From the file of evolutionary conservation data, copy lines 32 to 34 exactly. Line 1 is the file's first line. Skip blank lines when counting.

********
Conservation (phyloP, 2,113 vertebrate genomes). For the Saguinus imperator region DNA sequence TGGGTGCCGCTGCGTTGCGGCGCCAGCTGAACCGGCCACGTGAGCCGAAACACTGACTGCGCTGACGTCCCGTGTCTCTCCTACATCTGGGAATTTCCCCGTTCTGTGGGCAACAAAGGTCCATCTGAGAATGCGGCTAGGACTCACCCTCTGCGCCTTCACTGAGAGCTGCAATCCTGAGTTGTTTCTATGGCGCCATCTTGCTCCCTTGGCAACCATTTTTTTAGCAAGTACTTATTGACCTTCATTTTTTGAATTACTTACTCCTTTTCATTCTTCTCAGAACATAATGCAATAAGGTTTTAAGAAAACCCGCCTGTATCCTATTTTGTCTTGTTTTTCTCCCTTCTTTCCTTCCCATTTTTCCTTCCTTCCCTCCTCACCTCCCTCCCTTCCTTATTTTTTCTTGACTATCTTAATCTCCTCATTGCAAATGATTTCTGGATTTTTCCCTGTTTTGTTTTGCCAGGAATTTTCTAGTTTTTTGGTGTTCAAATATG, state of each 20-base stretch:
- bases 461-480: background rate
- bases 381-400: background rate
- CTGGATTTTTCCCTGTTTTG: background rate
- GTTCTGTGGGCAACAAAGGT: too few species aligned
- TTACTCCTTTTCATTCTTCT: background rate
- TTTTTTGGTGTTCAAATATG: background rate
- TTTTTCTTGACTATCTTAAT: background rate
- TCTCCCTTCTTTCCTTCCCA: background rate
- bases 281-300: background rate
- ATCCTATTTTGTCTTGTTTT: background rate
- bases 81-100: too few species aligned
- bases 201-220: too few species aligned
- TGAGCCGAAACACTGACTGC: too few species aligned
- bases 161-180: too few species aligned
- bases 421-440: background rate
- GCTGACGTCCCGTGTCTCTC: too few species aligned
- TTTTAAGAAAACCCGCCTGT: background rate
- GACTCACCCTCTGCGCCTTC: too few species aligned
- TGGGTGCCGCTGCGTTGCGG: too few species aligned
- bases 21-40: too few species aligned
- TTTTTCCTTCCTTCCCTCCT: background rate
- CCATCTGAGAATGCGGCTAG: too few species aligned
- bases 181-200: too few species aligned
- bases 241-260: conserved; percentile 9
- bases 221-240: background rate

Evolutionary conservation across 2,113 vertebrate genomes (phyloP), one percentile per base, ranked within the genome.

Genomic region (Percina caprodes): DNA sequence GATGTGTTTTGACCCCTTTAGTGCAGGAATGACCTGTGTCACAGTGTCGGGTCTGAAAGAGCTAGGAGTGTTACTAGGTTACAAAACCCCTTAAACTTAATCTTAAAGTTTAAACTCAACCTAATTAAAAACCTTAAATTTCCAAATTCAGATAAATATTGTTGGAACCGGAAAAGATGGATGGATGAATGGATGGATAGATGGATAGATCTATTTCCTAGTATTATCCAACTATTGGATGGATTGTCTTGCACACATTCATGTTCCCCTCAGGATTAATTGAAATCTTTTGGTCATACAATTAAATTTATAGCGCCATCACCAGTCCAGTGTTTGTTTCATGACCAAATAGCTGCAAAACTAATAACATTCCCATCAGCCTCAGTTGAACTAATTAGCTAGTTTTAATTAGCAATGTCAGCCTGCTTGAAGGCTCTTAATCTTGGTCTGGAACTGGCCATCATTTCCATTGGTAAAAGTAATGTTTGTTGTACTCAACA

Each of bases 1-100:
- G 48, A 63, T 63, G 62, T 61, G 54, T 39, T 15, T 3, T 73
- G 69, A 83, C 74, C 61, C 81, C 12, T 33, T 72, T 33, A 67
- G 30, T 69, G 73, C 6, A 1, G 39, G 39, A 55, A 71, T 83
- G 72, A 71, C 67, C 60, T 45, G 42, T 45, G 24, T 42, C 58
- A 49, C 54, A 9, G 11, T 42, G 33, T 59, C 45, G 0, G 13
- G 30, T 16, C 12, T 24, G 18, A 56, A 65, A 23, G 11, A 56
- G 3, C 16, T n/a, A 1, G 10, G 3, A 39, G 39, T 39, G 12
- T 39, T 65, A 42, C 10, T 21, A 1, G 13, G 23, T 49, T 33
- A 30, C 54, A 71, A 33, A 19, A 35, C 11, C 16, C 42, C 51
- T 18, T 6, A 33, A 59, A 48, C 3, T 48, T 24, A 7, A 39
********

- G 30, T 69, G 73, C 6, A 1, G 39, G 39, A 55, A 71, T 83
- G 72, A 71, C 67, C 60, T 45, G 42, T 45, G 24, T 42, C 58
- A 49, C 54, A 9, G 11, T 42, G 33, T 59, C 45, G 0, G 13